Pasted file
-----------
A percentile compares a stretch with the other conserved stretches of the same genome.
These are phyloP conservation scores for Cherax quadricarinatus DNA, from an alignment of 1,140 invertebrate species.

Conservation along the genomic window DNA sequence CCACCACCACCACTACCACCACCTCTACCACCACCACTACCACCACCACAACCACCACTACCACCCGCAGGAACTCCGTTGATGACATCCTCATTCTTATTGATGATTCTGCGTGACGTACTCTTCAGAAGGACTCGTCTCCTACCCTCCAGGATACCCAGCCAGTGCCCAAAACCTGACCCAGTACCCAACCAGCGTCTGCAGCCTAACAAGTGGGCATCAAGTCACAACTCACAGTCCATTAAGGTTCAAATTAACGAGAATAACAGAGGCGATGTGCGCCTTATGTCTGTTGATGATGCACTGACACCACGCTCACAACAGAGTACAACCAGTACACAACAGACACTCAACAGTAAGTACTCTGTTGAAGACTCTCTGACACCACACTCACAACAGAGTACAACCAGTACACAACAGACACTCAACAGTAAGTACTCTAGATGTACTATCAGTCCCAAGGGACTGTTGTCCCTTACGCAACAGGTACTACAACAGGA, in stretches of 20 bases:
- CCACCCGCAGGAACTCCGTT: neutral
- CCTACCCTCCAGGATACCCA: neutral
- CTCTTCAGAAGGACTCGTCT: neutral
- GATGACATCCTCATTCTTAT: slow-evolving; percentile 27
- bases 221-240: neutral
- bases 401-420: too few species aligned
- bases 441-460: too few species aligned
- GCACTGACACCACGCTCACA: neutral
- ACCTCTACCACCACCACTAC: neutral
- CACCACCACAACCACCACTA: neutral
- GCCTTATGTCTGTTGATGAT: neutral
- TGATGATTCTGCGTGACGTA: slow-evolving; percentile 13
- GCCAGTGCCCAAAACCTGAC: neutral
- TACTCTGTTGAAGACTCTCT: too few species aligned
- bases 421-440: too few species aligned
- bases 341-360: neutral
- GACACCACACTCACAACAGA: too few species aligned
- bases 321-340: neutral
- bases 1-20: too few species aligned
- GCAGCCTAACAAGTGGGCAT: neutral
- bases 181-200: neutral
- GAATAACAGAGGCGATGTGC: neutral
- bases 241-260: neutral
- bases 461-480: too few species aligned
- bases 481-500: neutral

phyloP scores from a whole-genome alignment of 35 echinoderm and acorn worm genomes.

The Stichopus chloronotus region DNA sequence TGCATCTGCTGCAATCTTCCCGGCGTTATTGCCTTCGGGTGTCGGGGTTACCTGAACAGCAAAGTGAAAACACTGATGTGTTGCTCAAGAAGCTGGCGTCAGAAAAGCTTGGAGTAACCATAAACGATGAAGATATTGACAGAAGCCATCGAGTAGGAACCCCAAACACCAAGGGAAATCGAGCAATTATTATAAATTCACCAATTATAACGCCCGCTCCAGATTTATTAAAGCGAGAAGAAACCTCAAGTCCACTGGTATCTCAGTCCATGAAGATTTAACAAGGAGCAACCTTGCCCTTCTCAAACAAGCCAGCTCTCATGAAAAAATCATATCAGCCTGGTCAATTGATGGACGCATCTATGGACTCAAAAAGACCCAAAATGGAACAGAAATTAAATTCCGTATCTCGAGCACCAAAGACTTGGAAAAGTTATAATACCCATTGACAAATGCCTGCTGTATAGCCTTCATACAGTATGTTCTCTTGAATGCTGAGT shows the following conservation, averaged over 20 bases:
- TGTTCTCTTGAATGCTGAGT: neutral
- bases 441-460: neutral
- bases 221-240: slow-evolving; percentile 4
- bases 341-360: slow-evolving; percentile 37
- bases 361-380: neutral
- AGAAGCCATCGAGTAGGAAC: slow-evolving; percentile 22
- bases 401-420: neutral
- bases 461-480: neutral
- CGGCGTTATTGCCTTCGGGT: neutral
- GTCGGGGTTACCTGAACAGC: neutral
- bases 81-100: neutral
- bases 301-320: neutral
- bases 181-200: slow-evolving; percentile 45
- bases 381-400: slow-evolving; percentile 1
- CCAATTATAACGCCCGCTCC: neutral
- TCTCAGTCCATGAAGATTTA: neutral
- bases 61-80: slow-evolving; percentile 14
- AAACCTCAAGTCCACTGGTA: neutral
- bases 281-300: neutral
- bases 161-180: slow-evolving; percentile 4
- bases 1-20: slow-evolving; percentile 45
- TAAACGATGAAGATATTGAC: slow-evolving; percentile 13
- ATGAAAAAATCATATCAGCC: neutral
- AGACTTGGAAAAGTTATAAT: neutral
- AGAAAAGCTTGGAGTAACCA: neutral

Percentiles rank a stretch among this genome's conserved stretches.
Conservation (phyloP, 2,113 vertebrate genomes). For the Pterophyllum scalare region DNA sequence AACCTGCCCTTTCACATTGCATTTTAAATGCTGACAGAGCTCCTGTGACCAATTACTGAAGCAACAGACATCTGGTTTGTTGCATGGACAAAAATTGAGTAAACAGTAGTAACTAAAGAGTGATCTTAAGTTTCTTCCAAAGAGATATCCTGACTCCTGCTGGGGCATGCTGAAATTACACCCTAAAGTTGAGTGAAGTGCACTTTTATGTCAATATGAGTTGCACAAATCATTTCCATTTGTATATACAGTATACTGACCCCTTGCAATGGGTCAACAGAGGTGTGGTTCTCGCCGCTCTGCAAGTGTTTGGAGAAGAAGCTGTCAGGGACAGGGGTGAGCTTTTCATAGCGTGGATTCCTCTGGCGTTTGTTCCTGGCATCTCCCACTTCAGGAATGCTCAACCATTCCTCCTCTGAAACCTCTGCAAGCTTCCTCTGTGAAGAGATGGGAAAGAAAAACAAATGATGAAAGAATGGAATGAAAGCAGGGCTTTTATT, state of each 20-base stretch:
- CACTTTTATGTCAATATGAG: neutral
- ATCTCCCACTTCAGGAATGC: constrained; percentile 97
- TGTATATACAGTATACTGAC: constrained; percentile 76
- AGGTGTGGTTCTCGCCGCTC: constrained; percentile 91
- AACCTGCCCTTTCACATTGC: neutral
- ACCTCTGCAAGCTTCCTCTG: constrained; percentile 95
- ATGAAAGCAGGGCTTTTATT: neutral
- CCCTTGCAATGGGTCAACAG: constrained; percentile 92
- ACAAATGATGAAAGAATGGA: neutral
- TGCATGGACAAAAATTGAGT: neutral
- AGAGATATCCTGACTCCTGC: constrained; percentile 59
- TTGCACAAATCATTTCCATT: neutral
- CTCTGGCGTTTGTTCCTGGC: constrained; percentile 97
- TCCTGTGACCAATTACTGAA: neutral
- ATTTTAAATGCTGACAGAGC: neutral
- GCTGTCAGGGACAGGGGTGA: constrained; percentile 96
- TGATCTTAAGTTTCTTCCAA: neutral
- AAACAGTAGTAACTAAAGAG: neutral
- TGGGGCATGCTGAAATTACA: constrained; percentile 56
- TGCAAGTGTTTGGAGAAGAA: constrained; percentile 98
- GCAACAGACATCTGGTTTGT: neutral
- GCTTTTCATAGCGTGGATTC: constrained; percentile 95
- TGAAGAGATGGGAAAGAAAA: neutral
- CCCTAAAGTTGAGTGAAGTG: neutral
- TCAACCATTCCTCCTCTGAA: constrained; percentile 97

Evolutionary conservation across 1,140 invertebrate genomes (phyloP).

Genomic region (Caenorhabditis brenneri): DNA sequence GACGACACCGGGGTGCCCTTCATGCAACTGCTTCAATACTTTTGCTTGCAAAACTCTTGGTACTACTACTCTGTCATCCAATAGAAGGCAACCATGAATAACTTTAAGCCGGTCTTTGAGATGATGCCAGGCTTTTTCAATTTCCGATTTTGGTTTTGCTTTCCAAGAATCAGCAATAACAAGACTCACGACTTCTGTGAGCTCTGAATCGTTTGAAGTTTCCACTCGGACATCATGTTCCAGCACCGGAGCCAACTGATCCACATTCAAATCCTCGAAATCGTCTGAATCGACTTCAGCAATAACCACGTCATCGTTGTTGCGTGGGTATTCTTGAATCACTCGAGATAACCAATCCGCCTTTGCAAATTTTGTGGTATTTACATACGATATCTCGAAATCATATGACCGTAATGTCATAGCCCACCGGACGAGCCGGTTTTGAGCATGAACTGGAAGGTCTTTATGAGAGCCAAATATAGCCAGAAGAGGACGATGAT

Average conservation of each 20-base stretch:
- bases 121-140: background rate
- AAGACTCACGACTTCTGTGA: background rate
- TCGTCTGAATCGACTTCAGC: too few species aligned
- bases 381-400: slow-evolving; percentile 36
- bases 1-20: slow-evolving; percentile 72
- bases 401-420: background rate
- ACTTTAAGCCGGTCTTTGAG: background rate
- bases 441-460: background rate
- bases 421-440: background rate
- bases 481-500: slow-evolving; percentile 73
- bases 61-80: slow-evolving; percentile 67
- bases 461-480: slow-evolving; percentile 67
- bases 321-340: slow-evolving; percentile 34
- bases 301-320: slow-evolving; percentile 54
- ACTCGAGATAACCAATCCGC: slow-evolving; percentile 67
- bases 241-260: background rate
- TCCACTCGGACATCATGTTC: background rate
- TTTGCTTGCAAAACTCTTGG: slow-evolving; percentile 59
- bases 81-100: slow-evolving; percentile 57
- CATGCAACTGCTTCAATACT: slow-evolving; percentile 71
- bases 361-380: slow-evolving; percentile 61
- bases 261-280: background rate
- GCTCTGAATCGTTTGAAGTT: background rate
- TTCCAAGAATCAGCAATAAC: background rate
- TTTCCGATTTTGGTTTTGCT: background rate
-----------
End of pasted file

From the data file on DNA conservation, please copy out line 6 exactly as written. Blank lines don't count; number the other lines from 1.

- CTCTTCAGAAGGACTCGTCT: neutral